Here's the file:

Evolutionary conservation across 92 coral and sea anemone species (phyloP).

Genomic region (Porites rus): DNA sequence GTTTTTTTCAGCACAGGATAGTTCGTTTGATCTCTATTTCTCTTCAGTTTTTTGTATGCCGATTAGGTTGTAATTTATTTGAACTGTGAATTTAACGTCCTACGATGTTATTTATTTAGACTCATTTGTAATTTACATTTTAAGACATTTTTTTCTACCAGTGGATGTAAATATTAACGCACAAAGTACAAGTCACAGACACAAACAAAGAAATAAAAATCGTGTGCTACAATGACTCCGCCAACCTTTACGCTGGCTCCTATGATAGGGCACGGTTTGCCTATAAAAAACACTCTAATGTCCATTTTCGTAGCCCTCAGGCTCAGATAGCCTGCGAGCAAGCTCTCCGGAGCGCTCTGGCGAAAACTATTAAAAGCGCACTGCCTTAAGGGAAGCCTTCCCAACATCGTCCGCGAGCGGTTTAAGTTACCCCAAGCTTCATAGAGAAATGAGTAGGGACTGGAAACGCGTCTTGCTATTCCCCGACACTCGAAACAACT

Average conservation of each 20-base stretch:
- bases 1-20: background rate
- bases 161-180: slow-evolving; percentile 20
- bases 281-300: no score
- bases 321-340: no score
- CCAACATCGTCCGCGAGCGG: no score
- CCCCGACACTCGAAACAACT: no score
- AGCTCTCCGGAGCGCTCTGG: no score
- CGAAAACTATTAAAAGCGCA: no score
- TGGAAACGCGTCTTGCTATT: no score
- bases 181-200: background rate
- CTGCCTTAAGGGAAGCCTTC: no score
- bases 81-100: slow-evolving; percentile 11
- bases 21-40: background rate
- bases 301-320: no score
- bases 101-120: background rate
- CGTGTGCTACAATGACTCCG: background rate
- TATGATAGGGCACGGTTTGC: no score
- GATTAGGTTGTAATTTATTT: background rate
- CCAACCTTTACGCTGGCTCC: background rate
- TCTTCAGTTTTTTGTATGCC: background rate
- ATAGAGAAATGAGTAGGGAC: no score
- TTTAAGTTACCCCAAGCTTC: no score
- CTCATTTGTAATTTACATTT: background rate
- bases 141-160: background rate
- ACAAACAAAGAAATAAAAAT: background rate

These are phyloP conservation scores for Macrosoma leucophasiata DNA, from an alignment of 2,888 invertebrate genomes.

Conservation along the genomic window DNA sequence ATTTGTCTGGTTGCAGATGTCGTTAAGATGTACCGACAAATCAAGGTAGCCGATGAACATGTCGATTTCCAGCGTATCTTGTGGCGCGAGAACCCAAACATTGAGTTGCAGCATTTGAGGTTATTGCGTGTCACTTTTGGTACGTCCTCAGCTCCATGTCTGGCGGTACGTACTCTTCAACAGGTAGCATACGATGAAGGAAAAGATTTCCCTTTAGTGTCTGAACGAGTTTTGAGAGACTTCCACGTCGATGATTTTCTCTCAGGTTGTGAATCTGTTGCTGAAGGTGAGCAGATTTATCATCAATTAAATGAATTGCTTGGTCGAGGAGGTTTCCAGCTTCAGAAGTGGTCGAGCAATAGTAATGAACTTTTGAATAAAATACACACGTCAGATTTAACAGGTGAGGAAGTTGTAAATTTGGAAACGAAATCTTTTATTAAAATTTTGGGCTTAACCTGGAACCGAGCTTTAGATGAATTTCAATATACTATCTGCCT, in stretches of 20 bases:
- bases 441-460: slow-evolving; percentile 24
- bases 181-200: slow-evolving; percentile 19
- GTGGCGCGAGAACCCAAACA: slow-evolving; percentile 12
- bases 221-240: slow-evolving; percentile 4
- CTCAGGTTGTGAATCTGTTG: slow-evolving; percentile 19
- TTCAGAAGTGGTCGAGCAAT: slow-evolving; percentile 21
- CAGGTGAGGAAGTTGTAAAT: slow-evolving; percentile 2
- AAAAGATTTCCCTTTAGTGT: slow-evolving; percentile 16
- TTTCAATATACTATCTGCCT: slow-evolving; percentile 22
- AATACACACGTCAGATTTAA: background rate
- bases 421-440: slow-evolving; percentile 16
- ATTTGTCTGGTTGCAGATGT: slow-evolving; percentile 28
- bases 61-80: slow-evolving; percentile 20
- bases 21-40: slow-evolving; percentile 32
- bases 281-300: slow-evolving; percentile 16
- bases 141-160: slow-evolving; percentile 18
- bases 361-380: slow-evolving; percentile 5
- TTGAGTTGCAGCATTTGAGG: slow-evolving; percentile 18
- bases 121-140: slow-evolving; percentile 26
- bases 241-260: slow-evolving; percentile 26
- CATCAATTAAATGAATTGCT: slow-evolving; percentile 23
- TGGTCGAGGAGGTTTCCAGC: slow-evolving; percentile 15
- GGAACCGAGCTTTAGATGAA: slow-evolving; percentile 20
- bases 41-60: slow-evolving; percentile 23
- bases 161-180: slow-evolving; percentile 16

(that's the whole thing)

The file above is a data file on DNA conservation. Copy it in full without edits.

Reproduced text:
Evolutionary conservation across 92 coral and sea anemone species (phyloP).

Genomic region (Porites rus): DNA sequence GTTTTTTTCAGCACAGGATAGTTCGTTTGATCTCTATTTCTCTTCAGTTTTTTGTATGCCGATTAGGTTGTAATTTATTTGAACTGTGAATTTAACGTCCTACGATGTTATTTATTTAGACTCATTTGTAATTTACATTTTAAGACATTTTTTTCTACCAGTGGATGTAAATATTAACGCACAAAGTACAAGTCACAGACACAAACAAAGAAATAAAAATCGTGTGCTACAATGACTCCGCCAACCTTTACGCTGGCTCCTATGATAGGGCACGGTTTGCCTATAAAAAACACTCTAATGTCCATTTTCGTAGCCCTCAGGCTCAGATAGCCTGCGAGCAAGCTCTCCGGAGCGCTCTGGCGAAAACTATTAAAAGCGCACTGCCTTAAGGGAAGCCTTCCCAACATCGTCCGCGAGCGGTTTAAGTTACCCCAAGCTTCATAGAGAAATGAGTAGGGACTGGAAACGCGTCTTGCTATTCCCCGACACTCGAAACAACT

Average conservation of each 20-base stretch:
- bases 1-20: background rate
- bases 161-180: slow-evolving; percentile 20
- bases 281-300: no score
- bases 321-340: no score
- CCAACATCGTCCGCGAGCGG: no score
- CCCCGACACTCGAAACAACT: no score
- AGCTCTCCGGAGCGCTCTGG: no score
- CGAAAACTATTAAAAGCGCA: no score
- TGGAAACGCGTCTTGCTATT: no score
- bases 181-200: background rate
- CTGCCTTAAGGGAAGCCTTC: no score
- bases 81-100: slow-evolving; percentile 11
- bases 21-40: background rate
- bases 301-320: no score
- bases 101-120: background rate
- CGTGTGCTACAATGACTCCG: background rate
- TATGATAGGGCACGGTTTGC: no score
- GATTAGGTTGTAATTTATTT: background rate
- CCAACCTTTACGCTGGCTCC: background rate
- TCTTCAGTTTTTTGTATGCC: background rate
- ATAGAGAAATGAGTAGGGAC: no score
- TTTAAGTTACCCCAAGCTTC: no score
- CTCATTTGTAATTTACATTT: background rate
- bases 141-160: background rate
- ACAAACAAAGAAATAAAAAT: background rate

These are phyloP conservation scores for Macrosoma leucophasiata DNA, from an alignment of 2,888 invertebrate genomes.

Conservation along the genomic window DNA sequence ATTTGTCTGGTTGCAGATGTCGTTAAGATGTACCGACAAATCAAGGTAGCCGATGAACATGTCGATTTCCAGCGTATCTTGTGGCGCGAGAACCCAAACATTGAGTTGCAGCATTTGAGGTTATTGCGTGTCACTTTTGGTACGTCCTCAGCTCCATGTCTGGCGGTACGTACTCTTCAACAGGTAGCATACGATGAAGGAAAAGATTTCCCTTTAGTGTCTGAACGAGTTTTGAGAGACTTCCACGTCGATGATTTTCTCTCAGGTTGTGAATCTGTTGCTGAAGGTGAGCAGATTTATCATCAATTAAATGAATTGCTTGGTCGAGGAGGTTTCCAGCTTCAGAAGTGGTCGAGCAATAGTAATGAACTTTTGAATAAAATACACACGTCAGATTTAACAGGTGAGGAAGTTGTAAATTTGGAAACGAAATCTTTTATTAAAATTTTGGGCTTAACCTGGAACCGAGCTTTAGATGAATTTCAATATACTATCTGCCT, in stretches of 20 bases:
- bases 441-460: slow-evolving; percentile 24
- bases 181-200: slow-evolving; percentile 19
- GTGGCGCGAGAACCCAAACA: slow-evolving; percentile 12
- bases 221-240: slow-evolving; percentile 4
- CTCAGGTTGTGAATCTGTTG: slow-evolving; percentile 19
- TTCAGAAGTGGTCGAGCAAT: slow-evolving; percentile 21
- CAGGTGAGGAAGTTGTAAAT: slow-evolving; percentile 2
- AAAAGATTTCCCTTTAGTGT: slow-evolving; percentile 16
- TTTCAATATACTATCTGCCT: slow-evolving; percentile 22
- AATACACACGTCAGATTTAA: background rate
- bases 421-440: slow-evolving; percentile 16
- ATTTGTCTGGTTGCAGATGT: slow-evolving; percentile 28
- bases 61-80: slow-evolving; percentile 20
- bases 21-40: slow-evolving; percentile 32
- bases 281-300: slow-evolving; percentile 16
- bases 141-160: slow-evolving; percentile 18
- bases 361-380: slow-evolving; percentile 5
- TTGAGTTGCAGCATTTGAGG: slow-evolving; percentile 18
- bases 121-140: slow-evolving; percentile 26
- bases 241-260: slow-evolving; percentile 26
- CATCAATTAAATGAATTGCT: slow-evolving; percentile 23
- TGGTCGAGGAGGTTTCCAGC: slow-evolving; percentile 15
- GGAACCGAGCTTTAGATGAA: slow-evolving; percentile 20
- bases 41-60: slow-evolving; percentile 23
- bases 161-180: slow-evolving; percentile 16